The winners of this year’s European Climate Investigation Grant – organised by the European Federation for Science Journalism (EFSJ) in partnership with the BNP Paribas Foundation – were announced this week at the European Conference for Science Journalism in Leiden, Netherlands.
Awards totalling 12,000 Euros were made available to encourage ambitious field investigations focused on understanding of the climate, adaptation to climate change, and mitigation strategies.
The judges’ top choice among the submissions, awarded the grant of 7,600 Euros, is a project by journalists Emma Bryce and Sandy Ong, from the UK and Singapore, who plan to investigate the impact of heat stress on pregnant women in Gambia.
“The judges rewarded an emerging issue with a strong link to science and climate impacts, which involves populations whose voice is under-represented,” said Magali Reinert, EFSJ board member and grant coordinator.
The second project that won funding, proposed by science journalist Vedrana Simičević from Croatia, will focus on the impact of climate change on mountaineering tourism in the Alps.
And a third grant goes to a project by early-career journalists Harmi Mehdi and Toscas Kassiopee, from France, who plan to investigate how climate change transforms microorganisms in soil.
President of the EFSJ, Krijn Soeteman, said: “Being able to host the Climate Investigation Grant is important. The grant allows journalists to work independently on climate-related stories, and to spend time finding and telling stories that really matter.”
The qualifying submissions spanned eight European countries, with projects for TV, radio, press and web. They were judged by a carefully selected panel made up of journalists – 2020 EFSJ Climate Grant laureates and EFSJ board members – and scientists with expertise in climate change and storytelling.
The judging panel
The judges for the 2022 awards are, in alphabetical order:
- Jos Barlow, professor at the Lancaster Environment Centre, Lancaster University, UK
- Tiphaine Chevallier, researcher, Eco&Sols, Institut de recherche pour le développement (IRD), France
- Josh Ettinger, researcher, Environmental Change Institute, University of Oxford, UK
- Klaartje Jaspers, freelance journalist specialising on global development and southern Africa and 2020 EFSJ Climate Grant laureate, Netherlands/Zambia
- Anita Makri, freelance journalist specialising in global development and science in society, and EFSJ board member, UK/Cyprus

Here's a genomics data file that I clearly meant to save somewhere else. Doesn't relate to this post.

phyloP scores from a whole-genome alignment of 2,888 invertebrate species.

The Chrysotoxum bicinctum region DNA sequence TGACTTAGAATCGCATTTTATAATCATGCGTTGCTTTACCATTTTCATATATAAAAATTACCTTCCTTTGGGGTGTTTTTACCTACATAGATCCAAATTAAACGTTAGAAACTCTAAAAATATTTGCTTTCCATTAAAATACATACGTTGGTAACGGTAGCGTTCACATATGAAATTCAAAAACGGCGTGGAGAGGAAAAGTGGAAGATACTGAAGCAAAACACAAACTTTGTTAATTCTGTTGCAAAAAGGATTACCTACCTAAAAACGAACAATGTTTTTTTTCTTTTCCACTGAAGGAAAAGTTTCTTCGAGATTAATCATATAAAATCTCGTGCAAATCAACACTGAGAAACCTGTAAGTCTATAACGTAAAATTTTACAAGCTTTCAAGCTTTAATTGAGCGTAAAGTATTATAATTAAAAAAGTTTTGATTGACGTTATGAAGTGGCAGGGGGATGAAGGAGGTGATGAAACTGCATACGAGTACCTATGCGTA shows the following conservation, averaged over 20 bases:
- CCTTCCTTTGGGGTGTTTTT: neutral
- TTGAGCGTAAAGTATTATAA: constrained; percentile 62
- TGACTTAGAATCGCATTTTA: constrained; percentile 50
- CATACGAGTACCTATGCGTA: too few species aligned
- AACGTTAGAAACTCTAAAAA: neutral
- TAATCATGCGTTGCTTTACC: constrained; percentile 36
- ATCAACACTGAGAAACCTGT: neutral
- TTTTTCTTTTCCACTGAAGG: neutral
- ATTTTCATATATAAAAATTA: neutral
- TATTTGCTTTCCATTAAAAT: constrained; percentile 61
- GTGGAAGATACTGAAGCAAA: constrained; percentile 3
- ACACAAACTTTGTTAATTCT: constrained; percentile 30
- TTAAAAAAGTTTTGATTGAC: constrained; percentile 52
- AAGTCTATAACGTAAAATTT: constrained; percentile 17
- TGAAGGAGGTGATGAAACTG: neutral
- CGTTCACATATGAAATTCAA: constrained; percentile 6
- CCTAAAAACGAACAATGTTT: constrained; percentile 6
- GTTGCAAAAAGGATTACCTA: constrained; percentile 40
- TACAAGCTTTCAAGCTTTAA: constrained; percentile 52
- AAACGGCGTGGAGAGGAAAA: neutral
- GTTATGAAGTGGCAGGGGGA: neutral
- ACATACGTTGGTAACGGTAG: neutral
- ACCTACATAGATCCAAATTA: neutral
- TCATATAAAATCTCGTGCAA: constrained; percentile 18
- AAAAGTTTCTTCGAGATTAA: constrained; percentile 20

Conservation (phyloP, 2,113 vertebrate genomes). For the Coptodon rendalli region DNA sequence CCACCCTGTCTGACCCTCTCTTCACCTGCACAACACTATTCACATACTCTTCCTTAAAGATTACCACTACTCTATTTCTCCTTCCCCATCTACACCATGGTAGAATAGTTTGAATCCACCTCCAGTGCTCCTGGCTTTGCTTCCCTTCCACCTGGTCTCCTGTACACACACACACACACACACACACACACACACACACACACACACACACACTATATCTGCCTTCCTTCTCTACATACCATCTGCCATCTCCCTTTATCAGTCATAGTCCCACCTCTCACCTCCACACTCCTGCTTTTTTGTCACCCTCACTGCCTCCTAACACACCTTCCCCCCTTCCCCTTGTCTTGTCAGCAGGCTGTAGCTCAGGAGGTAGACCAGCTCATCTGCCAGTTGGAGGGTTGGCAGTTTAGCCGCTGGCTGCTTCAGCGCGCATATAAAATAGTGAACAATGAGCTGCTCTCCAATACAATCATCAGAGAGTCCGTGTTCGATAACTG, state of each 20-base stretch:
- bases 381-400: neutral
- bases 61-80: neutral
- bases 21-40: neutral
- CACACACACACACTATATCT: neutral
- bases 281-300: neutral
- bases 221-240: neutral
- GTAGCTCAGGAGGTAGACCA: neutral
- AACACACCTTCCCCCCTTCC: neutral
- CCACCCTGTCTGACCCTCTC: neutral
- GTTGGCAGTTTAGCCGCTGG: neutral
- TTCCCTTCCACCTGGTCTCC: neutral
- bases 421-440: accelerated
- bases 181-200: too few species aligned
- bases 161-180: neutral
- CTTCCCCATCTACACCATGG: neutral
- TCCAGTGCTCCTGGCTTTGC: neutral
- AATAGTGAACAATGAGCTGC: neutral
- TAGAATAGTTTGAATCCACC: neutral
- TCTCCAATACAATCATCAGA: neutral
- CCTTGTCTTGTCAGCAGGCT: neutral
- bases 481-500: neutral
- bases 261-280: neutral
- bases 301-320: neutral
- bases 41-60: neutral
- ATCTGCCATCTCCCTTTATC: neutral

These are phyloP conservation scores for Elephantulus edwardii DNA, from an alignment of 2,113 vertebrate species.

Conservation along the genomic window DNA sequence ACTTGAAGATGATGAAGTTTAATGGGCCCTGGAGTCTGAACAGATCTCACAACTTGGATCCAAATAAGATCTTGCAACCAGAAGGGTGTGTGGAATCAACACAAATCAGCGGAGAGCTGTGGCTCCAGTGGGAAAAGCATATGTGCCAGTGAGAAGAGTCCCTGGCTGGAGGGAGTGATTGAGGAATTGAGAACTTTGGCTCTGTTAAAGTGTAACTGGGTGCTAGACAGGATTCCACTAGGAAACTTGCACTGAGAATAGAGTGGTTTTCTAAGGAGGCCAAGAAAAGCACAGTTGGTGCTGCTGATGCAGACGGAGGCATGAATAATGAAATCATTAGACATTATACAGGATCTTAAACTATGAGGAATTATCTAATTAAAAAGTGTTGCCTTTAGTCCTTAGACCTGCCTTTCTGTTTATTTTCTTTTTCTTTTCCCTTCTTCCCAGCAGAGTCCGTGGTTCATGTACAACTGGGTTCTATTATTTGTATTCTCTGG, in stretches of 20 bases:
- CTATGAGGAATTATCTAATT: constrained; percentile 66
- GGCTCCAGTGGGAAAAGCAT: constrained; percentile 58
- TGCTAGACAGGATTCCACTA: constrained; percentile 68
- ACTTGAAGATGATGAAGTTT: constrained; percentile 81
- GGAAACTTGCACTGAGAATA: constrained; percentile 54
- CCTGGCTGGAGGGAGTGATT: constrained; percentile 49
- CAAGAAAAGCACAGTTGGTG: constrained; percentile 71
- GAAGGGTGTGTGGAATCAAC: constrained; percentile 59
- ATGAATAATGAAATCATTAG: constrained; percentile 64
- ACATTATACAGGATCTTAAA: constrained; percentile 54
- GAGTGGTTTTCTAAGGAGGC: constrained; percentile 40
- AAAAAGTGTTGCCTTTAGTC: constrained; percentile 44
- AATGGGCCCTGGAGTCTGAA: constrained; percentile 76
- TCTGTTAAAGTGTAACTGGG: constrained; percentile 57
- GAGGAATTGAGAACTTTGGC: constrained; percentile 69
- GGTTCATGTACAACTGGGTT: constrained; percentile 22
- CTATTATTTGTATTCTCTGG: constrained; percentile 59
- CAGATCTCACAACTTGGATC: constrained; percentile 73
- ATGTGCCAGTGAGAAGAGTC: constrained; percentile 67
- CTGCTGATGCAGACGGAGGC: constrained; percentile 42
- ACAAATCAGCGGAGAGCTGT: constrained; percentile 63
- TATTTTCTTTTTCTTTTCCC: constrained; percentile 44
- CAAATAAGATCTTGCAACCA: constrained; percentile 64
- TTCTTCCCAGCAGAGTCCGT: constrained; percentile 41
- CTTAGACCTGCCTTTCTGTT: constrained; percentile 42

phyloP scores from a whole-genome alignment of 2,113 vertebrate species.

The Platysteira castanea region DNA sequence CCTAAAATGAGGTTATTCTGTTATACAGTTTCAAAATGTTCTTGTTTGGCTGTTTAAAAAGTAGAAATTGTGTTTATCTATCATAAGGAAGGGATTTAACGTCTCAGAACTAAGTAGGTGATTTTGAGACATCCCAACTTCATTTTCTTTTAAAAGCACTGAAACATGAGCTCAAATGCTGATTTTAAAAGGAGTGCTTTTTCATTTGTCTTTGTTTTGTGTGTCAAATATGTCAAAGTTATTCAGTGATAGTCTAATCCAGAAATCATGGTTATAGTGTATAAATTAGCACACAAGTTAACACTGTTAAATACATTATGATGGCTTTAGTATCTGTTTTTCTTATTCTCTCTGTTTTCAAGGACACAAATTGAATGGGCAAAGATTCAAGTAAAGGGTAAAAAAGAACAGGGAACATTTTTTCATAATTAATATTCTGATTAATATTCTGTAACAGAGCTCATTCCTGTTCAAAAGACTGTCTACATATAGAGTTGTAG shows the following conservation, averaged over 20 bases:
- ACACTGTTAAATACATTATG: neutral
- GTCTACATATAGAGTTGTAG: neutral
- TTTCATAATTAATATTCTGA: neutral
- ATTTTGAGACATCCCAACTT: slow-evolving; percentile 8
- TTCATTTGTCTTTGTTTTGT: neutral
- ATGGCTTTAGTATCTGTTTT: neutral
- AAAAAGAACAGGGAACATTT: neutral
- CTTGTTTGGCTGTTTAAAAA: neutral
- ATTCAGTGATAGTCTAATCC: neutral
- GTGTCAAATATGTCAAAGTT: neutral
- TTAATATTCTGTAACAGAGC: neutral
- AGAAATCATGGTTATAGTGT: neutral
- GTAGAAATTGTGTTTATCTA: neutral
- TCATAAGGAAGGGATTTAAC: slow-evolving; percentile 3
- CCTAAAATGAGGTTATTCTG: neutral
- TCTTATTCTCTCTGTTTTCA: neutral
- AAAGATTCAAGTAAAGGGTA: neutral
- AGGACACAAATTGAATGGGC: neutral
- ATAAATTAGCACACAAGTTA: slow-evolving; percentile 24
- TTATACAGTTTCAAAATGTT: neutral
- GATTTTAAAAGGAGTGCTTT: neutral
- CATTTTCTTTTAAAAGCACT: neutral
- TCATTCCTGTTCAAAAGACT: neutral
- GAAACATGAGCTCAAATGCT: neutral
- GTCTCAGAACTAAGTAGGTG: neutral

- Natalia Paramonova, freelance journalist specialising in sciences and 2020 EFSJ Climate Grant laureate
- Magali Reinert, freelance journalist specialising in environment and ecology, and EFSJ board member, France
- Jocelyn Timperley, freelance journalist specialising in climate and energy and 2020 EFSJ Climate Grant laureate
The European Federation for Science Journalism (EFSJ) is a non-profit organisation that aims to promote independent, high-quality science journalism across Europe by organising meetings and conferences, setting-up cross-border investigative reporting grants, and running awards. The EFSJ supports and stimulates journalists to critically examine, challenge and assess scientific information in a social, cultural, political, ethical and economic context. The EFSJ helps develop and support new business models for independent science journalism and stimulate the debate about the role of science journalism and science communication.
About BNP Paribas Foundation
Under the oversight of the Foundation of France, the BNP Paribas Foundation has been a major player in corporate philanthropy since 1984. It is also encouraging and contributing to the BNP Paribas’ philanthropic policy growth in all parts of the world wherever the Bank operates. The BNP Paribas Foundation’s activities are aimed at multidisciplinary philanthropy, supporting innovative projects dedicated to culture, social inclusion, and environment. It pays close attention to the quality of its commitment to its partners through a long-term commitment. Since 1984, over 300 cultural projects, 30 research programs and a thousand social and educational initiatives have earned its support in France and around the world.